"We need to separate out the issues of critical practice and critical writing. Speaking in the most general terms, it is clearly desirable for designers to learn how to think critically about design. It is still unclear what the basis of this criticality could possibly be if a designer’s fundamental assumption is that everything just is what it is and nothing much can be done about it.
Critical thinking requires a sceptical approach to the object under consideration; it implies that something can and should be improved through any intervention; it must involve some degree of resistance to the way things are, however small-scale the design problem happens to be.”
Its relevance lies in the fact that it contains the sum of preceding dialogues, stories, experiences with various interlocutors,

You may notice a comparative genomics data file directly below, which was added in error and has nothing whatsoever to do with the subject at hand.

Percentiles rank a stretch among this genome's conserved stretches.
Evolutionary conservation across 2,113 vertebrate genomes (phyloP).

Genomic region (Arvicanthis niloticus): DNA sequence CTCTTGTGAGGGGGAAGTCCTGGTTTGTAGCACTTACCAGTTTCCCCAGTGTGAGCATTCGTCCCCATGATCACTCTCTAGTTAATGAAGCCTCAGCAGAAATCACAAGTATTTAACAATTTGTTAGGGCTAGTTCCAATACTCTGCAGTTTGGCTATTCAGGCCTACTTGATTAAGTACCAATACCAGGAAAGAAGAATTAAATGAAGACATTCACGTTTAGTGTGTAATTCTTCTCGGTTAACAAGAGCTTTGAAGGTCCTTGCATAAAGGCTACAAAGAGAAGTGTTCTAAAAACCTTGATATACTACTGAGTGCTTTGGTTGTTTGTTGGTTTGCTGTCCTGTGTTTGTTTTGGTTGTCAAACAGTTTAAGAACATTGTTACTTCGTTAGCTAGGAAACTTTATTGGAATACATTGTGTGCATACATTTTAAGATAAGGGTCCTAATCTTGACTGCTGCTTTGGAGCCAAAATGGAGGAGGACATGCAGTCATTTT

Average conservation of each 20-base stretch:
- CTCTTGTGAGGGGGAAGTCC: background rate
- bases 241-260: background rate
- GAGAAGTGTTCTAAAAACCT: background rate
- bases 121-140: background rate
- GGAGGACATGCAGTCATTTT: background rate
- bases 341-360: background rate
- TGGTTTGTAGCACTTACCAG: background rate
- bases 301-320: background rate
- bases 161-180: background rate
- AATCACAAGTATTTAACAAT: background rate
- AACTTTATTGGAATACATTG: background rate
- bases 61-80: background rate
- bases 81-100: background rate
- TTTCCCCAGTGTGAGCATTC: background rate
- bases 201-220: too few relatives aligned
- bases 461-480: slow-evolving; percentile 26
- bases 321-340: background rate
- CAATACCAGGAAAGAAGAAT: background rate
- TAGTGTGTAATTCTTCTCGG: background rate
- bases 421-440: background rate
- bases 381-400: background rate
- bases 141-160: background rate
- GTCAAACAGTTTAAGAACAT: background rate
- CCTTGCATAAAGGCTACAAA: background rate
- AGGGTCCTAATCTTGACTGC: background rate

and the fact that it induces a questioning
of these pre-existing values.
This is what makes for us a pertinent image. A good image should be in between two others, a previous one and another to come.
Postmodernism didn’t have much impact on graphic design until the middle of the 1980s. Initially, many designers thought it was just undisciplined self-indulgence […] But in fact it was a new way of thinking about design, one that instigated a new way of designing. Designers began to realize that as mediators of culture, they could no longer hide behind the “problems” they were “solving.”
[…] After the 80s designers may still choose to be anonymous, but they will never again be considered invisible. We are part of the message in the media. In the postmodern era we are not just mediators of information, but individuals who think creatively and visually about our culture.